Francisco De Cuéllar was a captain of the galleon San Pedro of the squadron of Castille, one of the front line squadrons of the Spanish Armada. Following the battles with the English fleet in the Channel, de Cuéllar was accused and convicted of breaking fleet sailing orders.
Condemned to death, he argued his case sufficiently well, to obtain a reprieve. Conditional to reprieve, was that he remain on board the Levanter La Lavia under the supervision oh the Judge Advocate, Martin de Aranda.
This then was how he came to be aboard La Lavia, whe she in company with La Juliana and Santa Maria de Visón also from the sqadron of Levant, became trapped off the Sligo coast Streedagh. These three ships remained stormbound here for four days, on the fifth day the weather worsened, as the storm increased, all three were driven ashore foundering on Streedagh Strand.
Francisco de Cuéllar survived this disaster and set out to reach safety, first here in Ireland, travelling from Sligo to the Causeway Coast of North Antrim, from there to Scotland, and from Scotland to Spanish held Antwerp.
From Antwerp he wrote a long letter detailing his adventures in Connaught and Ulster, that led to his subsequent escape.
It is this letter discovered in Spanish archives in the 19th century.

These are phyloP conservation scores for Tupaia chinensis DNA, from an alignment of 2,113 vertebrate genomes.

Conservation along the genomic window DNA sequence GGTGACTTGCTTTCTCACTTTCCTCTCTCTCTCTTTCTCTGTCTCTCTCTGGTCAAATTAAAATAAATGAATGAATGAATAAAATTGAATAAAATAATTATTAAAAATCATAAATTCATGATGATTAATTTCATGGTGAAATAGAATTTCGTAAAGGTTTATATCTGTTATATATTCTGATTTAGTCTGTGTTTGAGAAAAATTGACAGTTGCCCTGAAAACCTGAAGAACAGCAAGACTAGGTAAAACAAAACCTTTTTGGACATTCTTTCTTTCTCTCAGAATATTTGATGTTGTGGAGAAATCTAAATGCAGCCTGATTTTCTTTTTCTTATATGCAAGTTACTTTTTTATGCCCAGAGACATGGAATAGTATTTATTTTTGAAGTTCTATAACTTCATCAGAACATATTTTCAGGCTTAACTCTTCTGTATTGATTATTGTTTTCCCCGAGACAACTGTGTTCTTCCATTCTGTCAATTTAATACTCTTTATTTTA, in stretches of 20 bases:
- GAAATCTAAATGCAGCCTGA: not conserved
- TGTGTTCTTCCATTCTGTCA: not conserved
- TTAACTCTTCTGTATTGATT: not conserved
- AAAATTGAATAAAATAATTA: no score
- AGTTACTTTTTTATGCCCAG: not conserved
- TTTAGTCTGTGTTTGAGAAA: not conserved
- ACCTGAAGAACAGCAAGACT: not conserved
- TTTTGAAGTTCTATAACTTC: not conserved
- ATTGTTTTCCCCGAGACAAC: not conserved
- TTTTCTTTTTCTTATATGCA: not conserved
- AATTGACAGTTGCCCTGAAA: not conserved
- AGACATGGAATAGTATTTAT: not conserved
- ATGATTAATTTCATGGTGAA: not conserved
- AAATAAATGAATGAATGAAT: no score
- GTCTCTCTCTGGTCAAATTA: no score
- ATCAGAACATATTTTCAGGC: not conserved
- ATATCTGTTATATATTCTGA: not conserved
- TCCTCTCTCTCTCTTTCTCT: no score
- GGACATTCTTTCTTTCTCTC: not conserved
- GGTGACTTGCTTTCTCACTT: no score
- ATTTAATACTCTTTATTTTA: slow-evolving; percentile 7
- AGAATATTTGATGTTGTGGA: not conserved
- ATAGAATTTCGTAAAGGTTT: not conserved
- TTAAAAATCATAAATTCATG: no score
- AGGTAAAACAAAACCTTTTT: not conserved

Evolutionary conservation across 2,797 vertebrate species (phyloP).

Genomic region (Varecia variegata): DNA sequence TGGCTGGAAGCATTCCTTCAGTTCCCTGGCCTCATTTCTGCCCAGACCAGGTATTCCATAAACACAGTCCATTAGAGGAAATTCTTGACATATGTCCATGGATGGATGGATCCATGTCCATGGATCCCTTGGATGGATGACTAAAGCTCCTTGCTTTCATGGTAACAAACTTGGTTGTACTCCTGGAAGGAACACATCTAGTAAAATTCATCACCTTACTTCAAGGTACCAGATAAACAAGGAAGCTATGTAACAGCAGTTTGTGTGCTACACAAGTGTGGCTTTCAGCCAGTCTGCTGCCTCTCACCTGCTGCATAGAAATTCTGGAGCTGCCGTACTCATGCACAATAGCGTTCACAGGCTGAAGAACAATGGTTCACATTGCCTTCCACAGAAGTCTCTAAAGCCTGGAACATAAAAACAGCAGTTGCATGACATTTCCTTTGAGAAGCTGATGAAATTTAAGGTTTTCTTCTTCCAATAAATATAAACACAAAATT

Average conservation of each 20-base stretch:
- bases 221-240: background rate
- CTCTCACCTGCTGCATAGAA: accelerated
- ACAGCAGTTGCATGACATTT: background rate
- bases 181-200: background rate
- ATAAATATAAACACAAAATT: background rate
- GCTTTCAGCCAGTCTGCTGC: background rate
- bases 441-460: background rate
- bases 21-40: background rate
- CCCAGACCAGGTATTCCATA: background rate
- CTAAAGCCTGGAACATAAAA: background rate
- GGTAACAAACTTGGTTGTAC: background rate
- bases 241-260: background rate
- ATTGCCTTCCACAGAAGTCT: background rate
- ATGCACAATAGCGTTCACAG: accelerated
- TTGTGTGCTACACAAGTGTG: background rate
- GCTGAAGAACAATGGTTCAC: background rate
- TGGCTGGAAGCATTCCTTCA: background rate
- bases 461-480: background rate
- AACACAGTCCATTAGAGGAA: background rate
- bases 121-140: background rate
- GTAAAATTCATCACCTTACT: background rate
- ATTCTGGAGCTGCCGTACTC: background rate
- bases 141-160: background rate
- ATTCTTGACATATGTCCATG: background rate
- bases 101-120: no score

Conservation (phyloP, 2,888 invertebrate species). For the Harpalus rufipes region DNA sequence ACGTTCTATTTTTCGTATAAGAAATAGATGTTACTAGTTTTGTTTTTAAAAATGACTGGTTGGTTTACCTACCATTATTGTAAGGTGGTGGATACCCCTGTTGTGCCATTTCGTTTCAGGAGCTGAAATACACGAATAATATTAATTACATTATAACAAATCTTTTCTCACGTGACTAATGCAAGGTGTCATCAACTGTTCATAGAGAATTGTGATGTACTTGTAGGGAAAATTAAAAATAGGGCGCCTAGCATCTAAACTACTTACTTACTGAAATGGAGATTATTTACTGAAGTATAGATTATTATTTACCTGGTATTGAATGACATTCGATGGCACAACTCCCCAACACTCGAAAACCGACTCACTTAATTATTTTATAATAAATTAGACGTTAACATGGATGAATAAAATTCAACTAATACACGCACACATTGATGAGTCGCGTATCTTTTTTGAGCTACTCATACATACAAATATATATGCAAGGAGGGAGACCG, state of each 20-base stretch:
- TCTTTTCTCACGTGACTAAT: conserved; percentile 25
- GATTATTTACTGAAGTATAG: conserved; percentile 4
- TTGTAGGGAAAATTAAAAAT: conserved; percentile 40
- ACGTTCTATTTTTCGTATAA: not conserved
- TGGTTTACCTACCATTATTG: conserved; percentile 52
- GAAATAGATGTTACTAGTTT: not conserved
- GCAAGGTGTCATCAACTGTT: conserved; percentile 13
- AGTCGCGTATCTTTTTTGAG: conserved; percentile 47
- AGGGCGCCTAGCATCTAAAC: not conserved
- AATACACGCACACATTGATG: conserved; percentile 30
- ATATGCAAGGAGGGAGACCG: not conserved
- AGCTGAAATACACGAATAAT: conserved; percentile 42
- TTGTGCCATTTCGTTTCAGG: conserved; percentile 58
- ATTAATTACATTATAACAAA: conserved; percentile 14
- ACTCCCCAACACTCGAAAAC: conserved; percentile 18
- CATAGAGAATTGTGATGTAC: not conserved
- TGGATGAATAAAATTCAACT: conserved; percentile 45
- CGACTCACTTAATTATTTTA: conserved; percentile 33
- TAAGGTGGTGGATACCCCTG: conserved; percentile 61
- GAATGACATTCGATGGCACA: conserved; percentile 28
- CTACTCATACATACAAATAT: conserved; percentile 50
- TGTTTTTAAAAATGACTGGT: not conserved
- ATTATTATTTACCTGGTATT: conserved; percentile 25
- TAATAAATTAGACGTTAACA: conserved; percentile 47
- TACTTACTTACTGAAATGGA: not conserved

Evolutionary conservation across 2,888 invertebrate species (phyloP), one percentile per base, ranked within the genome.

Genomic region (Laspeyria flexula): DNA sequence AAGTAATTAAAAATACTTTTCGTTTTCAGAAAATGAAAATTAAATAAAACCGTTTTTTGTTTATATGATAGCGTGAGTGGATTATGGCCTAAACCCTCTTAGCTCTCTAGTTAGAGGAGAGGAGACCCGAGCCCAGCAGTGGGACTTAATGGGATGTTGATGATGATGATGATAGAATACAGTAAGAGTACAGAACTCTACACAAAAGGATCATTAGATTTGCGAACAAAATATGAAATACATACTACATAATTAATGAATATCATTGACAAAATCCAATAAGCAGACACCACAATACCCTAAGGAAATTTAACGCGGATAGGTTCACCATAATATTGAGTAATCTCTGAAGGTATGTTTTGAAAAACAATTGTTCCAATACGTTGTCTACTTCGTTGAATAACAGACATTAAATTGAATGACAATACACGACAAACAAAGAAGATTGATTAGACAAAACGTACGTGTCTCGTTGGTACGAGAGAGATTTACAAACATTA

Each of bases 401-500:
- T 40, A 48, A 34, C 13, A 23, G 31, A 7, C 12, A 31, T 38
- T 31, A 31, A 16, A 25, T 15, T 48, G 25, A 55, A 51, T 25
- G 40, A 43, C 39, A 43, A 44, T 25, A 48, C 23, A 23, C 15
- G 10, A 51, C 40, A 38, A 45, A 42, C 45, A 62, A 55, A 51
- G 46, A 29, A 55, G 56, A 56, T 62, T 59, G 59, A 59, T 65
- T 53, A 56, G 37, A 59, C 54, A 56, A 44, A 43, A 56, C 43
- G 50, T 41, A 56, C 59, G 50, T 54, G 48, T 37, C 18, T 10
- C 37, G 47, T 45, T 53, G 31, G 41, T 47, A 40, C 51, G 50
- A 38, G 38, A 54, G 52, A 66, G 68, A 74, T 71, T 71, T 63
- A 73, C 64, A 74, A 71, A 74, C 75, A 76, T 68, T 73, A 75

This is the full text of Captain Francisco de Cúellar’s memoirs of his harrowing experiences in Ireland following the shipwreck of the Spanish Armada, his trek through Sligo and Leitrim; his dealings with the local Gaelic chieftains O’Rourke and McClancy; before finding safe passage to mainland Europe, ahead of his safe return to Spain.
The Career of Captain Francisco de Cuéllar 1578-1606 Introduction Captain Francisco de Cuéllar has become indelibly associated with the northwest of Ireland, in particular, Streedagh, where he was shipwrecked in 1588. The tale that he wrote of his experiences in Ireland provides one of the most colourful narratives associated with the ill-fated Spanish Armada. We … Continue reading De Cuéllar’s Career
This heritage trail is encompassing Francisco de Cúellar’s entire journey from Sligo to the North Antrim coast and escape to Spanish held Antwerp, from where he wrote his account of his adventures in Ireland.